Wednesday, December 17, 2014

Nis: or, You're Gonna Have To Roll Me Out Of Serbia

Our first stop in Serbia was Nis, the largest city in southern Serbia.  We were Couchsurfing there with a pair of brothers, Filip and Novak. The pair complement each other well. Filip is a straight-shooter, earnest and driven, with a good sense of humor and decided opinions. A medical intern, he is knowledgeable about all things health-related, and is studying German to improve his employment opportunities.  Novak, a physics student, is wry and cynical.  He is both acutely intelligent and acutely critical.  He has a full beard and a bony frame, with long, thin fingers that twist as he talks: about CERN and the Higgs Bosun, about Game of Thrones, about his dream of one day meeting a sassy black American.  Unexpectedly, he does the best imitation of a black girl I've ever seen-- and this from a man who's never met one in person. Globablization of culture, ladies and gentlemen. Both brothers were engaging and extraordinarily well-informed, and played off each other in conversation. I felt immediately comfortable and included, as though I were with my own brother and cousin, or among friends.  The first night at their house we stayed in, but ended up awake until 5:00 in the morning-- not partying, just drinking homemade rakija and talking until the break of day.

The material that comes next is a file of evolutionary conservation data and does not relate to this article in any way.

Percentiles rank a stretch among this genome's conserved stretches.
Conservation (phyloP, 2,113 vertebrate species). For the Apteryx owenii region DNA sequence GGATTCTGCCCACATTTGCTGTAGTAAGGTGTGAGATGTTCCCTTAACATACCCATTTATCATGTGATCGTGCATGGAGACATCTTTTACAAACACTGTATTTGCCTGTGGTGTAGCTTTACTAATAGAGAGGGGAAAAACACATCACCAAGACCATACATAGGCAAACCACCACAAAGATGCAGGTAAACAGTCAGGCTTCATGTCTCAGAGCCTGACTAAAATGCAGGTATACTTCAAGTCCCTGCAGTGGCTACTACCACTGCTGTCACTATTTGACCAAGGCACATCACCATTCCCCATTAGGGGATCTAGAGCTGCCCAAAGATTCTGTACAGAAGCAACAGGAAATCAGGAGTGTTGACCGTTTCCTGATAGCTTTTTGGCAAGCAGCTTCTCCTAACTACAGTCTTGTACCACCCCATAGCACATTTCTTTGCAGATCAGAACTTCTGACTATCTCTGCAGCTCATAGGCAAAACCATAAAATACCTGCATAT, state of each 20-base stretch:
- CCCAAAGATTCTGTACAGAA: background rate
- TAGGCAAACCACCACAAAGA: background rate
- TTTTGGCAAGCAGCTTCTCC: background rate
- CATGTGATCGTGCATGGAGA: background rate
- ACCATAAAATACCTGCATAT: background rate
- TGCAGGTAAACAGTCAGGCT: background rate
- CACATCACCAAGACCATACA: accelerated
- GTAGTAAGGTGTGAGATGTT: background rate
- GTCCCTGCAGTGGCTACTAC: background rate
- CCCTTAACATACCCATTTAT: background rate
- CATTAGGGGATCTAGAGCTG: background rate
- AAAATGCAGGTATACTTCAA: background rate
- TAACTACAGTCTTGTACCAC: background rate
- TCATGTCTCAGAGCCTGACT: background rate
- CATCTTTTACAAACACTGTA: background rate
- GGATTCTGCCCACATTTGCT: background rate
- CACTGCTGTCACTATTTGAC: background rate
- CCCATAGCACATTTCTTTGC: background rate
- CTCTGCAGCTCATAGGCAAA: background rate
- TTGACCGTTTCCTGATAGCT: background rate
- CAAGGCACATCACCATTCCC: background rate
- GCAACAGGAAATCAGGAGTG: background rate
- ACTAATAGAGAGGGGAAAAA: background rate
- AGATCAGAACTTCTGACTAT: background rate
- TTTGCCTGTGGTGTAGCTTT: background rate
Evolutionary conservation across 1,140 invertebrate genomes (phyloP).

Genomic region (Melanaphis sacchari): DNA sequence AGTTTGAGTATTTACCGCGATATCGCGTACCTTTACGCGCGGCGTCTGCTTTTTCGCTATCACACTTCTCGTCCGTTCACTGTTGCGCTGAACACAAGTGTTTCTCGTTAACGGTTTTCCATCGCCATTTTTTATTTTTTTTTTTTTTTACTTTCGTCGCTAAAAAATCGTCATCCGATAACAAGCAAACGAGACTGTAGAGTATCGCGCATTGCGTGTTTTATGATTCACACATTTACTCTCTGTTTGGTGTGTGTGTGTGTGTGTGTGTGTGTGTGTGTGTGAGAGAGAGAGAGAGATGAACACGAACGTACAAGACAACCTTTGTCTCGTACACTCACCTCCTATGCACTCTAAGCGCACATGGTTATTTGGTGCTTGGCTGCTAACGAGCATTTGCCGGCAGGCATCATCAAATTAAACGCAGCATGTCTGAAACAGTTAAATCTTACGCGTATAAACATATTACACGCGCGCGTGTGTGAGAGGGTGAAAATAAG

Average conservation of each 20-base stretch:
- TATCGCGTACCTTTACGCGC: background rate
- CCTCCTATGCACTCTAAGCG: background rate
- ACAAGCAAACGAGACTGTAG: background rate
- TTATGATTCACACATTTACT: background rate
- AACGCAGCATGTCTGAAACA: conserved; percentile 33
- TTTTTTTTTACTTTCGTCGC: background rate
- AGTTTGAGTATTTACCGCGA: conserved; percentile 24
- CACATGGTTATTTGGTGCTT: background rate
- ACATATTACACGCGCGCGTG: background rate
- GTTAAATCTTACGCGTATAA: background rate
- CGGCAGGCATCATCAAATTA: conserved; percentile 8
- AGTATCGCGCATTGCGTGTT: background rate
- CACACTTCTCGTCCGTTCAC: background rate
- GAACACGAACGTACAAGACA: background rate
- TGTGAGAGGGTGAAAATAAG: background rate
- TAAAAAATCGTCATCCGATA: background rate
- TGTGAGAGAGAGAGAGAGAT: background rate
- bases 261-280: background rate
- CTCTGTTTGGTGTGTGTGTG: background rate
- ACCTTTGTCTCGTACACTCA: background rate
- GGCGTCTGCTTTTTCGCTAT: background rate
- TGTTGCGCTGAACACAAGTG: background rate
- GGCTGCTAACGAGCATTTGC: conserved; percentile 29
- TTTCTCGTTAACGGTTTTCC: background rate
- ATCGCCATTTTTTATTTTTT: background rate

The next day Filip took us around the sights of Nis: the fortress, built by the Turks; Crveni Krst, or the Red Cross, a preserved Nazi concentration camp; the Nis synagogue, now a museum, where we saw an exhibit on the typhus epidemic; and the Cele Kula, the Skull Tower.  This last was a particularly grisly warning from the Ottomans following the first failed Serbian uprising in 1809.  The Turks built a tower, using as bricks the decapitated heads of the Serbian rebels killed in battle. It once contained 952 skulls; these days the tower is significantly truncated, most of the skulls having been removed.  Still, one gets a sense of what a horrific and disturbing sight it must have been.

When we got back from our tour, Filip's mother had prepared the most amazing meal I've yet eaten in the Balkans.  But before I get into gratuitous food porn, I should pause here and explain something about southern Serbian hospitality.

To be honest, I was a little apprehensive about travelling in Serbia as an American.  Remember Kosovo, where everyone blindly loved Americans and all things USA? Well, the Serbs were on the other side of that conflict. The bombings represented the first time NATO acted without the approval of the UN, and against a nation not actively posing a threat to a member state.  For better or for worse, the NATO bombings in 1999 gave Kosovo its independence-- but the price was hundreds of Serbian civilian casualites and widespread urban destruction.  You'll understand the temptation to introduce myself as being from somewhere innocuous, like maybe New Zealand. ("Great sheep you got here!")